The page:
You will never prosper in your religious life in (theological study) until your work … becomes itself to you a religious exercise out of which you draw every day enlargement of heart, elevation of spirit, and adoring delight in your Maker and your Savior.

Source: B.B. Warfield ‘The Religious Life of Theological Students’ Abstract from The Master’s Seminary Journal 6/2 (Fall 1995) 181-95.

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A minister must be both learned and religious. It is not a matter of choosing between the two. He must study, but he must study as in the presence of God and not in a secular spirit. He must recognize the privilege of pursuing his studies in the environment where God and salvation from sin are the air he breathes. He must also take advantage of every opportunity for corporate worship, particularly while he trains in the Theological Seminary. Christ Himself leads in setting the example of the importance of participating in corporate expressions of the religious life of the community. Ministerial work without taking time to pray is a tragic mistake. The two must combine if the servant of God is to give a pure, clear, and strong message.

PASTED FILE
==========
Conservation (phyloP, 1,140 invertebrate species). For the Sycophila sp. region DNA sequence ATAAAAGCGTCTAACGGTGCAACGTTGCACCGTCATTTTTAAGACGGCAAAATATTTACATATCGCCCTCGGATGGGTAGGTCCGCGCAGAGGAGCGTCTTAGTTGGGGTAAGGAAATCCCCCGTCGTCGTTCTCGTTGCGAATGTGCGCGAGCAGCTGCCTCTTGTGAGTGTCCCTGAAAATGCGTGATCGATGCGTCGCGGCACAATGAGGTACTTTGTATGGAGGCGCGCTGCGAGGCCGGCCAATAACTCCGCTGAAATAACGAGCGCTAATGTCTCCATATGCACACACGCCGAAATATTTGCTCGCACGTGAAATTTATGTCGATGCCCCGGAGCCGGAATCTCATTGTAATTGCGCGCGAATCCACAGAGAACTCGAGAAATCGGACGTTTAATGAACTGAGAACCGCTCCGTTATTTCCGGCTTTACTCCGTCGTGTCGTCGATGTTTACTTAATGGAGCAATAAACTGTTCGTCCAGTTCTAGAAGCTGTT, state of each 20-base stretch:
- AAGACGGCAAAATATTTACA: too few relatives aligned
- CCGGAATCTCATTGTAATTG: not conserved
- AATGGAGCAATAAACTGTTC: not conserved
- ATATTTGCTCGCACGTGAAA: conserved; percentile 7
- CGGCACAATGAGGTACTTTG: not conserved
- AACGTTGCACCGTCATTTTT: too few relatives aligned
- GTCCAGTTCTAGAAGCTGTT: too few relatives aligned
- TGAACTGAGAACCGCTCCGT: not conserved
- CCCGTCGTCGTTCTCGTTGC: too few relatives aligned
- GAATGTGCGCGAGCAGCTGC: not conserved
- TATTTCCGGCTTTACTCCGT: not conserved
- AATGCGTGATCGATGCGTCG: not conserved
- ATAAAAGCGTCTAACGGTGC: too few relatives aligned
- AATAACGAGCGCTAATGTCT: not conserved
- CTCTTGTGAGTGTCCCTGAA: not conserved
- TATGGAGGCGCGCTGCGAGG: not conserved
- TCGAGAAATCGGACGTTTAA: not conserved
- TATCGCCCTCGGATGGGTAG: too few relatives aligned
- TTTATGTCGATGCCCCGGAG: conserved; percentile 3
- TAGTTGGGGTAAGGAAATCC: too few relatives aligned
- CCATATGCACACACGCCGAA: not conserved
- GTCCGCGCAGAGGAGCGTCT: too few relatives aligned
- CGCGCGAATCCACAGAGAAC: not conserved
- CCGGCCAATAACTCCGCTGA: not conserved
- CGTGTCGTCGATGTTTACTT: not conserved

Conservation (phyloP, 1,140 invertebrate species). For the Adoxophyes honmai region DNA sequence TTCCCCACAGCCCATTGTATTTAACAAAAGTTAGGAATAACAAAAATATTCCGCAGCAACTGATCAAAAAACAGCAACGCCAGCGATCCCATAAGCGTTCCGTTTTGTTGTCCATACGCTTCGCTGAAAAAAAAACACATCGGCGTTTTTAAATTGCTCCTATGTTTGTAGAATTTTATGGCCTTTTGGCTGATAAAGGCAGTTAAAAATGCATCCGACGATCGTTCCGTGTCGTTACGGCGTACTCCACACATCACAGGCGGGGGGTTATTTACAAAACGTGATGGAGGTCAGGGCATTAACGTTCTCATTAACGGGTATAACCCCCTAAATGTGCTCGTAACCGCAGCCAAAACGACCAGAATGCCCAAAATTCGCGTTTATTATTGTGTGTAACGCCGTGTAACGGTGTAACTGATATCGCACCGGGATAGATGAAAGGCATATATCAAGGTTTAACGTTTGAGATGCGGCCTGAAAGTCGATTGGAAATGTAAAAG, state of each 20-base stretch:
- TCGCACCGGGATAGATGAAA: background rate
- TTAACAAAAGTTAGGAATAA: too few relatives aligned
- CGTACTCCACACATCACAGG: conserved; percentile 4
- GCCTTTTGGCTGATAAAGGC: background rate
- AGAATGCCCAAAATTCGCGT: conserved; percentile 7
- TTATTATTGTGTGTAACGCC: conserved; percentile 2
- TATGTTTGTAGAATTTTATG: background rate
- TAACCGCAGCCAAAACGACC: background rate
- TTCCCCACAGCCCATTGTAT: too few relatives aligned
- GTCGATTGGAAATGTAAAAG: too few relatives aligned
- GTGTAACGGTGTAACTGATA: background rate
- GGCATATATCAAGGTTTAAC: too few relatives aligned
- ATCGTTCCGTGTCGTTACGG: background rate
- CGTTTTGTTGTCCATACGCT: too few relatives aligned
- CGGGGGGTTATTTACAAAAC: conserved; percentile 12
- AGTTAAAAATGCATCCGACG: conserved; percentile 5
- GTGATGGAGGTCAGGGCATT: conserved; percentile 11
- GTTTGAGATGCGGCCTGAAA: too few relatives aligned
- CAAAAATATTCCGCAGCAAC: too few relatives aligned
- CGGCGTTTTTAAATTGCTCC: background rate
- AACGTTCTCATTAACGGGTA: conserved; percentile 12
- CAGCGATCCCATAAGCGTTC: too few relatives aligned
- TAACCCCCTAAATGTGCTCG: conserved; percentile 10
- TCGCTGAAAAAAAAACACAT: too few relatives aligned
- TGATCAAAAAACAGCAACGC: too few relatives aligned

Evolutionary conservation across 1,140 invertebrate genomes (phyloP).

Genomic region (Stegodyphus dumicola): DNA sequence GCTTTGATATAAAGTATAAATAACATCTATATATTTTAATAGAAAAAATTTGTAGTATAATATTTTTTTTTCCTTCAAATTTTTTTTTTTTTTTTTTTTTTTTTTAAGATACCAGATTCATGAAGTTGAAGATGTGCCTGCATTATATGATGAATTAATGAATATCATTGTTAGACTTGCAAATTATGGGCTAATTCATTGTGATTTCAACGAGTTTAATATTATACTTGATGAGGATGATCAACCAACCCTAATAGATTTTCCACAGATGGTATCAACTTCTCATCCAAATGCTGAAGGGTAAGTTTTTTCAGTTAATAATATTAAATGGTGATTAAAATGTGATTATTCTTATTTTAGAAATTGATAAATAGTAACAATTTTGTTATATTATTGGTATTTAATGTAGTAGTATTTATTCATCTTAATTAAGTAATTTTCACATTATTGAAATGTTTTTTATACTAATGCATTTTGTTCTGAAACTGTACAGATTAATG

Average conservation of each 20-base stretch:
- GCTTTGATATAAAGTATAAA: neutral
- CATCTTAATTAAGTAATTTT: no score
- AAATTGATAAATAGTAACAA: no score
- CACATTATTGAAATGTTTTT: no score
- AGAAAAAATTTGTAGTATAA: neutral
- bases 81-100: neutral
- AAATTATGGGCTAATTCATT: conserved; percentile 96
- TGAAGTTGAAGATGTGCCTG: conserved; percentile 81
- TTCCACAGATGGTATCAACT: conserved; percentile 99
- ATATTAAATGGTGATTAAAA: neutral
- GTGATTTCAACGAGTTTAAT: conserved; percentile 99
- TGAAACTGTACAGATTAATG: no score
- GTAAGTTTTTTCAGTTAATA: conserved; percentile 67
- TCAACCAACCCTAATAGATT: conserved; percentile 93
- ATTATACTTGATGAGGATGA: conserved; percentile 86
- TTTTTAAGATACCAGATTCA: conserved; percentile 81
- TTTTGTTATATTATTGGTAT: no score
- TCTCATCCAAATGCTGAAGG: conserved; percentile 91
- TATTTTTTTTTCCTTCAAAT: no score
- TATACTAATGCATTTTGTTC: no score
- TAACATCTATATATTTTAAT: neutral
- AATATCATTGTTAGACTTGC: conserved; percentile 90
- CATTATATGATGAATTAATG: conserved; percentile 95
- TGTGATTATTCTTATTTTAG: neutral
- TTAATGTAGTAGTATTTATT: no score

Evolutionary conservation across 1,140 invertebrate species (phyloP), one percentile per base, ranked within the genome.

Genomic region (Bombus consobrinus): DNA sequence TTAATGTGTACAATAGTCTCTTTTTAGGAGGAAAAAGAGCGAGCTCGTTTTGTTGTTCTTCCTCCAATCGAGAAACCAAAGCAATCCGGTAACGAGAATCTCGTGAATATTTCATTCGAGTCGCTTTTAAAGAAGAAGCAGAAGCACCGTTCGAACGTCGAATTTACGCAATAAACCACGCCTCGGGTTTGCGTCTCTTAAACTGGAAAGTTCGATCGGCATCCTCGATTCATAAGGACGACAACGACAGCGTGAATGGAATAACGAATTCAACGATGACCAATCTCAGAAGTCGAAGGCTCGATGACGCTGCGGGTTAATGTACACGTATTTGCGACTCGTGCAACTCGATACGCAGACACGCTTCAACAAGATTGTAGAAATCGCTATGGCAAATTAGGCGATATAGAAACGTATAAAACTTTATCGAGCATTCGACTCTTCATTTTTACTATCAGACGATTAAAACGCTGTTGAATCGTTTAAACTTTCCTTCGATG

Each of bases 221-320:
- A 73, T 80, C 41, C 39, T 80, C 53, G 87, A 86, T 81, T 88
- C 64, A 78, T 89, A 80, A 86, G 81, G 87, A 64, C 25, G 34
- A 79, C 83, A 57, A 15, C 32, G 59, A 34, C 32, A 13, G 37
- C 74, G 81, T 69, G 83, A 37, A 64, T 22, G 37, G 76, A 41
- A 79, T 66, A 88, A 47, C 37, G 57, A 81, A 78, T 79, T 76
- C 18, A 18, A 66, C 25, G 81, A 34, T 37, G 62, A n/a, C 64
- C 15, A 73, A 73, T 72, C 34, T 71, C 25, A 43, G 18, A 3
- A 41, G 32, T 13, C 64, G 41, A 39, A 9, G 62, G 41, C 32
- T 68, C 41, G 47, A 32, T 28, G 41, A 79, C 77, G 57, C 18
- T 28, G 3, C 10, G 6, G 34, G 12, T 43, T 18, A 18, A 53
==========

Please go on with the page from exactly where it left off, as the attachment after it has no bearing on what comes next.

Source: B.B. Warfield ‘The Religious Life of Theological Students’ Abstract from The Master’s Seminary Journal 6/2 (Fall 1995) 181-95.

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I am convinced that there are many things in religion and the Scriptures that are made difficult on purpose to try men, and to exercise their faith and scrutiny, and to hinder the proud and self-sufficient.

source: Jonathan Edwards, from Miscellanies #139:

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(2Ti 1:9) Election – saved & called, not by our works but by his own purpose & grace which he GAVE US in Christ Jesus BEFORE the ages began.

(2Ti 1:10) Election – grace was given to us before the ages began and has now has been manifested through …

(2Ti 1:10) .. thru the appearing (epiphany) of our Savior, who abolished death and brought life and immortality to light through the gospel.